Neck Specifications:
Upper coil - 5.9k 
Lower coil - 8.9k
Total resistance: 14.8k
Peak frequency: 2260 
Inductance: 6.5
Bridge Specifications:
Upper coil - 15.0k. 
Lower coil - 9.0k
Total resistance: 24.0k
Peak frequency: 1547 
Inductance: 11.8





Electronics
Controls: Among the controls is, of course, a master volume and tone knob and a three-way toggle (though the toggle is not in the picture), but there is so much more.  Read on.

Modification: Coil taps
Control: Toggle switch purchased from Radio Shack

Function: This switch simultaneously drops out (sends to ground) the innermost coils of both humbuckers.  This gives you a PRS- or Telecaster-type configuration when both pickups are selected, but you can also get single coils by themselves using the 3-way selector.


Modification: Phase switch
Control: Push-pull potentiometer

Function: The way I have it wired up, this switch turns the signal of one of the coils of the bridge humbucker around.  As a result, the signal is almost completely canceled out except for this really brittle tone.


Modification: Series/spilt/parallel switch
Control: Mini toggle switch

Function: If you combine your pickups in parallel you get a fairly soft sound (think Stratocaster), but in series you get more of that thick sound people associate with humbuckers (since that's the way they are almost always wired).  This combines either both humbuckers or (if tapped) the outermost coils in series parallel or a combination.


Modification: 7 band equalizer
Control: 8 sliders on guitar face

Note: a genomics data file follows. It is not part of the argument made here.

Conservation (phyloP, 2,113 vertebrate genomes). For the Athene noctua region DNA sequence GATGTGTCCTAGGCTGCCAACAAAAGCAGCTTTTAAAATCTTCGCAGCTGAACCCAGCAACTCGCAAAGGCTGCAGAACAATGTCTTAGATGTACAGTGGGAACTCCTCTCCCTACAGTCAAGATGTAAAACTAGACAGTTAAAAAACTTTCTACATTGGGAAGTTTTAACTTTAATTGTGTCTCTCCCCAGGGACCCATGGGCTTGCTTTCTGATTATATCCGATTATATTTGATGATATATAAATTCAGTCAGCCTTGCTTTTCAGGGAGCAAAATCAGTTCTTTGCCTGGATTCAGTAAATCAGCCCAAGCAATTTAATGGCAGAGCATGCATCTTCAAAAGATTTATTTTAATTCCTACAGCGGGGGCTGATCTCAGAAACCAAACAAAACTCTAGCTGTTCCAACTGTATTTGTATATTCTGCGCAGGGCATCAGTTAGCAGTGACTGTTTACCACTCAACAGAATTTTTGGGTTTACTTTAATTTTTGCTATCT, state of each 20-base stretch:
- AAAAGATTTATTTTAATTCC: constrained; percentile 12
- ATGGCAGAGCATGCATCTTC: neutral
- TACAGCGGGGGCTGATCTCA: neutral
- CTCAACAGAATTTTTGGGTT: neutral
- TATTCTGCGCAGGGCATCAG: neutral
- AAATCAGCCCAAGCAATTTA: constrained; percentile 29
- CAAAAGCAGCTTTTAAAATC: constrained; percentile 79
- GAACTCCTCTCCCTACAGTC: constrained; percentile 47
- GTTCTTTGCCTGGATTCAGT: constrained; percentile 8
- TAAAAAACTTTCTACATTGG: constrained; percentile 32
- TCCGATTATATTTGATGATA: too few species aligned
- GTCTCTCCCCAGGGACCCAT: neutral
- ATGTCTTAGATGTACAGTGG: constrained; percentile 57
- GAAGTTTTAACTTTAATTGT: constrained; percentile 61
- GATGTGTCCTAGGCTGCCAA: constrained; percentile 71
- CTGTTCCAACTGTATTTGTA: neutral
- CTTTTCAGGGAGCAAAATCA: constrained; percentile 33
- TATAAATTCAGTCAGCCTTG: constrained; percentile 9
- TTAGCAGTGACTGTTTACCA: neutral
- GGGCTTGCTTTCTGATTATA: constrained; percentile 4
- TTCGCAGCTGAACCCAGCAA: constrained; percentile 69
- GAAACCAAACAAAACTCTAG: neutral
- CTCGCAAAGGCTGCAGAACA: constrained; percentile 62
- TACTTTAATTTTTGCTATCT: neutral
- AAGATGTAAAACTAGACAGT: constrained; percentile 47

I tried building a 2-band EQ (didn't like the sound), then a 3-band (didn't work), so I finally bought a Danelectro "Fish-N-Chips" effects pedal (where do they get these names?) and gutted it (no pun intended).  As I said, the guitar body was made by Warmoth, who build custom guitars, so they make this huge cavity to accommodate just about anything hardware and configuration of controls you could want.

In spite of this, I still had to take a Dremel to the top of the guitar to thin the wood some so that the EQ siders could poke through.  Also, the edges of the control cavity were similarly routed to accommodate the circuit boards comfortably.


Modification: on/off switch
Control: red push-button switch next to EQ

Function: Because the (former) pedal is always "plugged in," it is always turned on.  I added the switch to a break in the line to save the battery.  Yeah, like I needed another control on the face of this guitar!


Modification: 12-position varitone
Control: Rotary switch and a level potentiometer

Function: This is a rotary switch which allows you to click between the positions and it runs your signal across different gauge capacitors.  A regular tone knob just runs across one cap, so you don't get a lot of variety.  This one comes with 11 caps plus a bypass position.  The level potentiometer serves as the "tone knob" so that I can set how much of an influence the varitone will produce.



The schematic
Components pictured:
  • Two 4-conductor humbuckers
  • Push-pull pos (500k Ohms)
  • DPDT switch (for taps)
  • on-on-on DPDT switch  (for ser/par switching)
  • 7 band EQ circuit boards
  • on/off switch for EQ
  • 12 position rotary switch
  • Output jack

Note: Different pickups will have different color codes for the wires.  Consult the manufacturer's website for which wires feed from which coils.
Too many options?  I don't think so. 

Which would you rather, a three-way toggle and a few tone knobs or the choice of any tone in the world?






Copyright Alexplorer.